In the other situations the decision is much more delicate. In situation b I) the farmer shall either maintain an extensive management or not remove important structures (e.g. ponds, groves, hedges). If the environmental output of these structures is not dependent on appropriate management, ordinance law or general obligations (such as cross-compliance or enhanced conditionality) might suffice to secure it. However, if the concerned area requires a special management practice, the support program must include an appropriate set of restrictions to limit the management intensity (to prevent an unwanted intensification) and provide a remuneration for the farmer’s labour and capital that is competitive to their normal operations (as otherwise they are not going to enrol in the programme). If the environmental good at stake demands a continuous appropriate management, the scheme must be further designed in a way to prevent revolving door situations, without an environmental benefit. An inappropriate scheme would be, for example, to ban the ploughing of grassland for just very few years with the intention to preserve soil organic carbon. As soil carbon kinetics follow the principle of ‘slow in fast out’, the potential saving effect is limited. Also, with respect to biodiversity conservation, a singular event such as the clear-cut of a solitary hedge or grove can have drastically negative effects.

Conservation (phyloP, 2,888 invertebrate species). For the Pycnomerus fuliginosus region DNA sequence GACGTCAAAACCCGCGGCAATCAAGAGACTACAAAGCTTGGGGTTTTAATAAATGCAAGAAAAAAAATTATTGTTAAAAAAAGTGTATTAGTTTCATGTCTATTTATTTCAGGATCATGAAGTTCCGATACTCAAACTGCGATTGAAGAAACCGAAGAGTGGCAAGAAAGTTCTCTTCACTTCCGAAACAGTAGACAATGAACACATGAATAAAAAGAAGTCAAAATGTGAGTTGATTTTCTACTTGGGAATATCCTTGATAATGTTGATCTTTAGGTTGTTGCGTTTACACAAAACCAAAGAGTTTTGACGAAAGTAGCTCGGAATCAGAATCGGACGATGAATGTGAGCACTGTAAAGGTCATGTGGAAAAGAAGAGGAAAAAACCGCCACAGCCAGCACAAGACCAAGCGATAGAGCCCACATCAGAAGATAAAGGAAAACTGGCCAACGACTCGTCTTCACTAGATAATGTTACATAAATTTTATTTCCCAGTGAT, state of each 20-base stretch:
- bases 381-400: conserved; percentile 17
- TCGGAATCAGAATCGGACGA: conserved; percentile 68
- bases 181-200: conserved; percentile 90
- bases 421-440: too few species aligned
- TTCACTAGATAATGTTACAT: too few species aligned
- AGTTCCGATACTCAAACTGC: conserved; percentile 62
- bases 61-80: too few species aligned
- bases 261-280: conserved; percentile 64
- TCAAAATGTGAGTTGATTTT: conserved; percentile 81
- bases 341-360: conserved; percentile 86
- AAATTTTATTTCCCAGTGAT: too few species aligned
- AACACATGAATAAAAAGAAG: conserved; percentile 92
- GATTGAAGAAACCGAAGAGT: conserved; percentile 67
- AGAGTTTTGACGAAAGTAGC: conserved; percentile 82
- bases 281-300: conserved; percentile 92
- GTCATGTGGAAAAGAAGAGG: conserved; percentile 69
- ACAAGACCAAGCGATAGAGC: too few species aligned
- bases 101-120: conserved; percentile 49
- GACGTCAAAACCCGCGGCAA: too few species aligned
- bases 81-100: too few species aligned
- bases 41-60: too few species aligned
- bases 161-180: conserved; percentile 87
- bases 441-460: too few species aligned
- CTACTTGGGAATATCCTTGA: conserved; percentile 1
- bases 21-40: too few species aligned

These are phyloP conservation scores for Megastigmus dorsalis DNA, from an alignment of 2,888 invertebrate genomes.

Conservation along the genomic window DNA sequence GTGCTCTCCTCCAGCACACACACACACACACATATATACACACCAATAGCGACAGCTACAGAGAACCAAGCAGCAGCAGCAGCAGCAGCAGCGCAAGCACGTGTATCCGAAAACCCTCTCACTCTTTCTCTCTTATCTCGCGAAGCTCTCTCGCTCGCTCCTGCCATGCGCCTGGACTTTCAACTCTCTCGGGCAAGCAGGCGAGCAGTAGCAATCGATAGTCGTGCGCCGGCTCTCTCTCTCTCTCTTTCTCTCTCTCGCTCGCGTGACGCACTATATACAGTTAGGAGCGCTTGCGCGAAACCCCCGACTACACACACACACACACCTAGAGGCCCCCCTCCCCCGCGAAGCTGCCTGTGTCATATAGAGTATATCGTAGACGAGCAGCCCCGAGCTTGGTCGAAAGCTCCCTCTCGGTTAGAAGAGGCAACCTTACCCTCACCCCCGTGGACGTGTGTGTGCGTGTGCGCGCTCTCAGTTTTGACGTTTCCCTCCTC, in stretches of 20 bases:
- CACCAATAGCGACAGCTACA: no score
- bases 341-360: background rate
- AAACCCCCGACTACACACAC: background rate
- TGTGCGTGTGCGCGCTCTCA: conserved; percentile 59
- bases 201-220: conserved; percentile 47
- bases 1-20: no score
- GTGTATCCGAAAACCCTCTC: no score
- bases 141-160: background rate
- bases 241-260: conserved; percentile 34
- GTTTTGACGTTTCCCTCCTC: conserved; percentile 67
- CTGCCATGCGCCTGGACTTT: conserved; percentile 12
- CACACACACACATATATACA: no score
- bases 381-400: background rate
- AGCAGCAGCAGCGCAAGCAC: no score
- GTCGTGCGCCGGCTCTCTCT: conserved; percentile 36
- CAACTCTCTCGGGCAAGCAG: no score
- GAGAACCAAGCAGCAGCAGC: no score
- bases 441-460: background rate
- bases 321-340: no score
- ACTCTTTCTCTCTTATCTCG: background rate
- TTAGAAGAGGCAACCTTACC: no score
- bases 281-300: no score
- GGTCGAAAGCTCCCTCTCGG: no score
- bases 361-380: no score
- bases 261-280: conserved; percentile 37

In the situations a I and a II, farmers must change their behaviour. In these situations, one has to consider:
- the technical nature of the intended change (Is it a discrete or continuous decision?)
- the cost structure of the change (Are the costs primarily investment costs or management costs?)
- the characteristics of the natural systems’ response function to the management change (e.g. time delay of the response, required threshold levels).
Critical evaluation of the eco-scheme flagships
Keeping these characteristics of agri-environment-climate measures in general and eco-schemes in particular in mind, let us examine whether the proposed flagship options really make sense from an environmental economics perspective: